My colleague Joel Hirschhorn believes in a multi-party system where tens or even hundreds of parties compete for governmental power. It's an interesting idea, but it occurs to me the more parties we have, the more they might stand in the way of real reform. Political parties are like churches-and we know how ugly the competition is among churches to gain adherents.
That's why I'm advocating a no party system. Let's face it-any hierarchical structure like a political party has the potential to become extremely corrupt, especially if that party gains power for any period of time. And history proves these groups tend to be too malleable, trying to conform to whatever pleases the majority of the electorate at a given time.
But the absence of parties might actually strengthen our nation. Suddenly, there would be no particular platform for candidates to follow-they'd have to create their own ideology and sell it to the American people without the backing of a political machine. If voters believe in the candidate, they can sign nominating petitions and contribute five or ten dollars to the candidates' initial campaign. Once the candidate signs up 50,000 people from the fifty states, he or she will have half a million dollars for their race, and that money can be matched by federal funds.
In a no party system, the same rules for clean elections candidates would apply. A candidate would be able to purchase a very limited amount of advertising and would agree to appear at public forums and debates. The candidate would be barred from using any of his or her own money, donations from PACS or corporations for the campaign. Personal attacks on an opposing candidate would be grounds for losing the federal matching funds, which would then be spread evenly among candidates who play by the ground rules. People wouldn't vote based on family tradition or with the expectation of political favor. More importantly, because the voter is the only contributor the candidate will be receptive to the voters needs.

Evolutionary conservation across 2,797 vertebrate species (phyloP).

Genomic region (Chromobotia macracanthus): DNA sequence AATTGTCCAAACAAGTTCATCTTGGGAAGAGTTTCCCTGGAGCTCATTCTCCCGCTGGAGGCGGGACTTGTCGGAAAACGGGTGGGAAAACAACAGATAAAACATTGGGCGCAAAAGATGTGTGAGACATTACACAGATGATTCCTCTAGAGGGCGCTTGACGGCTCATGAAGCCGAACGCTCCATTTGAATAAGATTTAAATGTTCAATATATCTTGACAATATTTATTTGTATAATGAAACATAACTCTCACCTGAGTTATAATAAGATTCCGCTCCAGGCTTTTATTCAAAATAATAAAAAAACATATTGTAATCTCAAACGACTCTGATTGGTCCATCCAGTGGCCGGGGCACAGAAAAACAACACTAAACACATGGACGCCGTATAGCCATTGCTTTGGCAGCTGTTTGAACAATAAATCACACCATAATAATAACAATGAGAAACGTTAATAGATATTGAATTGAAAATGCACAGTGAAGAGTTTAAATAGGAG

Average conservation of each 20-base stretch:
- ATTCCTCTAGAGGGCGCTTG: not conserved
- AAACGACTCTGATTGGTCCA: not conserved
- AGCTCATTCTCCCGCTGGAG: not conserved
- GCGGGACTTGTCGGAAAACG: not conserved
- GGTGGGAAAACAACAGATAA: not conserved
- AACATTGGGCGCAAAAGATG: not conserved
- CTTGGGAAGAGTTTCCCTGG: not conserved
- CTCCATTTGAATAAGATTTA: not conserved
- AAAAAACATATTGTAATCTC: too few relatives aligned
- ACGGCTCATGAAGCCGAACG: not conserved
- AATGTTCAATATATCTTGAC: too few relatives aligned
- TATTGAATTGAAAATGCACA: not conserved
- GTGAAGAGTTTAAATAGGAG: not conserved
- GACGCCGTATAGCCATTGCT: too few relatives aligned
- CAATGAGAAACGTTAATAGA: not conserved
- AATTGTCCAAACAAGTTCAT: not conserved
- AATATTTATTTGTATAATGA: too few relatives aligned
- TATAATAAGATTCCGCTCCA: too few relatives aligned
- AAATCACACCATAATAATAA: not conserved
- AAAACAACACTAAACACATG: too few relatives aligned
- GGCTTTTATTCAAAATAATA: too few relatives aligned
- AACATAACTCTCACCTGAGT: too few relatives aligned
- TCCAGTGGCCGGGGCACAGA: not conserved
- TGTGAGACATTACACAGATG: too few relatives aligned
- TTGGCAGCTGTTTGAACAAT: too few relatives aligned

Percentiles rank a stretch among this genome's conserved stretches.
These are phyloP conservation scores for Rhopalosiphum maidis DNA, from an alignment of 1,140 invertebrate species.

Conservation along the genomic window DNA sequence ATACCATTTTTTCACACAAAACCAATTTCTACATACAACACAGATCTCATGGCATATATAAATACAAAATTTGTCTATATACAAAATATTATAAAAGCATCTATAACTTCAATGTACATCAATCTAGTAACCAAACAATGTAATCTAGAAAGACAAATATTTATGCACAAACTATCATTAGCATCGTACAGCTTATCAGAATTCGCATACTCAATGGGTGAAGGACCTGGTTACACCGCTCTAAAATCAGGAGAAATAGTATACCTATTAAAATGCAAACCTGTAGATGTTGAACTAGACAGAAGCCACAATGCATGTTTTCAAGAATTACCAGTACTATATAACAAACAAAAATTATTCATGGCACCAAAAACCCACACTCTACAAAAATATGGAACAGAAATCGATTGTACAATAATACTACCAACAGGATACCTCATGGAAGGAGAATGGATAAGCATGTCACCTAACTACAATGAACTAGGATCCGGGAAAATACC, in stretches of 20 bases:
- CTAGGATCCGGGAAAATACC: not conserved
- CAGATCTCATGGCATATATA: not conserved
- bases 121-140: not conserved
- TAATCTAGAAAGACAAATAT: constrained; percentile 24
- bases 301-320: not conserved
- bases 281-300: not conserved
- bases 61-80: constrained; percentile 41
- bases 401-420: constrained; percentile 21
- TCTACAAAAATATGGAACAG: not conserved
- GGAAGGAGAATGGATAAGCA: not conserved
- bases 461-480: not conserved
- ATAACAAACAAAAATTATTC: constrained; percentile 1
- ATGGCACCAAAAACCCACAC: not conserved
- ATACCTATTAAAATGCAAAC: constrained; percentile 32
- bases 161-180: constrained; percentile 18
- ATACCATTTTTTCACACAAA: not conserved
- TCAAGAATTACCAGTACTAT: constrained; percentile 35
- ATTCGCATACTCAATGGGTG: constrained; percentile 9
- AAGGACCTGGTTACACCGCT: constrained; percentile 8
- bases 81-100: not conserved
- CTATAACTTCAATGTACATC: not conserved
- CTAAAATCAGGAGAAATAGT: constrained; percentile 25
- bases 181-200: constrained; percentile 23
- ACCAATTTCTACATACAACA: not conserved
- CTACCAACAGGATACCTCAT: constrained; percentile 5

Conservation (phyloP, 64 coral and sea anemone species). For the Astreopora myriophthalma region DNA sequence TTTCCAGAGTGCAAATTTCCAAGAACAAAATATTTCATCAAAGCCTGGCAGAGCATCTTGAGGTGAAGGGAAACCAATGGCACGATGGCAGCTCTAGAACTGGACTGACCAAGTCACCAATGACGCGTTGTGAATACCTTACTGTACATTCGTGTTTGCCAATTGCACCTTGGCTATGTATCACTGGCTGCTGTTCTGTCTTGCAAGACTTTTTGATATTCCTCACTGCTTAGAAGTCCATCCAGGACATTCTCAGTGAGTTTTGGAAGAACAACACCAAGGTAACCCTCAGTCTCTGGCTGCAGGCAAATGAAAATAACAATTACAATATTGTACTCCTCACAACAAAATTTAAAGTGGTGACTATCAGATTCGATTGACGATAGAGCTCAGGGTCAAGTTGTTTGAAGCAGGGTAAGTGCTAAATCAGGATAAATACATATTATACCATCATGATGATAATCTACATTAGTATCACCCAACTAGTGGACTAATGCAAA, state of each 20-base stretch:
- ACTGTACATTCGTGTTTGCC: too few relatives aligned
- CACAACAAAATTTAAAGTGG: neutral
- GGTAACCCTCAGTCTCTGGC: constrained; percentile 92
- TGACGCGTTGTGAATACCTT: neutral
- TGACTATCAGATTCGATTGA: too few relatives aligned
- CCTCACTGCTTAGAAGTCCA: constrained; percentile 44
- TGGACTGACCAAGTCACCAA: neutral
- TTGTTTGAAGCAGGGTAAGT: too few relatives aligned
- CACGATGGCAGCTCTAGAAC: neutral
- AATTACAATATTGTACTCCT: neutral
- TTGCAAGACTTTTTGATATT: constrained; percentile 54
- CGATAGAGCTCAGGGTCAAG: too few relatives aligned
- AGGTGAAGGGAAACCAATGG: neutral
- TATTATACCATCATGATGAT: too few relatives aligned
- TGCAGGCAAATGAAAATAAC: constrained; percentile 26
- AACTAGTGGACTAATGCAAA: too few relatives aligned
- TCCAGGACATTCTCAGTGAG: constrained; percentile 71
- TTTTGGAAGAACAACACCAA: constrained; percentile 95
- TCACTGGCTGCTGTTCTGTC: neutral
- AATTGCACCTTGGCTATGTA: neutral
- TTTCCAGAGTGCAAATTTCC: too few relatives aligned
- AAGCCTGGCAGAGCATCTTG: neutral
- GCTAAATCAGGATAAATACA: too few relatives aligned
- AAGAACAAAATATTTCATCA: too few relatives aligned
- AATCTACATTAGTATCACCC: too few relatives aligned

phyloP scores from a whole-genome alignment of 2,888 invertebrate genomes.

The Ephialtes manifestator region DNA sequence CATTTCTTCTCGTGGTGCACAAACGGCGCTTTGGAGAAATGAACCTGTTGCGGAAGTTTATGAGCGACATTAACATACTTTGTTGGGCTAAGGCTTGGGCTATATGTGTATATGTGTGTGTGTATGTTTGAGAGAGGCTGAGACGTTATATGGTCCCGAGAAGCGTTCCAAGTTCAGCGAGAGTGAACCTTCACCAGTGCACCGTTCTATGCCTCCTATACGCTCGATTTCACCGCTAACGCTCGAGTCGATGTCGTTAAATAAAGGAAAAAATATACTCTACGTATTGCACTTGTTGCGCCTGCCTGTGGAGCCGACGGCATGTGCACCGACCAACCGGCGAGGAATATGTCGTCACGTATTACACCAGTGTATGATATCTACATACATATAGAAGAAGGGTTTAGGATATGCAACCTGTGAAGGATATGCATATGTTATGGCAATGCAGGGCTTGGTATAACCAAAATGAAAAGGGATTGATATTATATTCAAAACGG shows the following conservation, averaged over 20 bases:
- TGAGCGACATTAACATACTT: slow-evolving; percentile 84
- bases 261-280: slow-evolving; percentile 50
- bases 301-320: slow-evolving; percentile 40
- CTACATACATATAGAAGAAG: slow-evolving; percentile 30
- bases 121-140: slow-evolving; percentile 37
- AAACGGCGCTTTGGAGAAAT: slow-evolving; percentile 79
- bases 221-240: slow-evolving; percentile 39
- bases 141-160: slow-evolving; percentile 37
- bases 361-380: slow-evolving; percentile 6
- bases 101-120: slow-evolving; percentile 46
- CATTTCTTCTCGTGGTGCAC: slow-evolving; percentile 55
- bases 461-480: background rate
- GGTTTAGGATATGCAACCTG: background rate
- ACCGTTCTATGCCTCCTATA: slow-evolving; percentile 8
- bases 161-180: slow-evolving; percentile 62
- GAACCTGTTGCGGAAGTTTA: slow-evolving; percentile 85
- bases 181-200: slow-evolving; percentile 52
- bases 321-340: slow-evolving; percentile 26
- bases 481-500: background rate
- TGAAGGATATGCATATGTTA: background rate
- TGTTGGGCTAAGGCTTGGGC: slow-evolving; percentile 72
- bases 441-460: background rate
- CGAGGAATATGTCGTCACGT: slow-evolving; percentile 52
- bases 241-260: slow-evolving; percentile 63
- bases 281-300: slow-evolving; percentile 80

Sound a little utopian? Of course it does. Such a system wouldn't work in today's political climate, especially since the Supreme Court ruled that money equals free speech. But I do think that if candidates were unconstrained from the centrist babble the two major parties pass off as "planks", they'd have to think harder about what the American electorate expects of their leadership. And without the huge funding venues of major or minor parties and their various independent offshoots, candidates would have to work a lot harder to gain your contributions and your trust. Besides, it would be a nice change of pace to have representatives that weren't gazillionaires.
Of course, non-affiliated office holders could become corrupt as well. One of the unfortunate enticements of power is everybody wants something from you- and many are willing to go to extra legal means to get and deliver that something. However the rampant corruption we read about these days is due as much to our lack of oversight over leaders as it is to greed. In my ideal system, the people would need to engage themselves as watchdogs, especially since government and media are less willing to fulfill that role.
So screw the Democrat, Republican, Green, Socialist, Libertarian, Reform and other lesser known parties. Let's run for office as individuals beholden to no one but the voters, and cast our votes as individuals as well. Let's follow our own declarations of independence, and bring the spirit of individualism to our faded electoral system.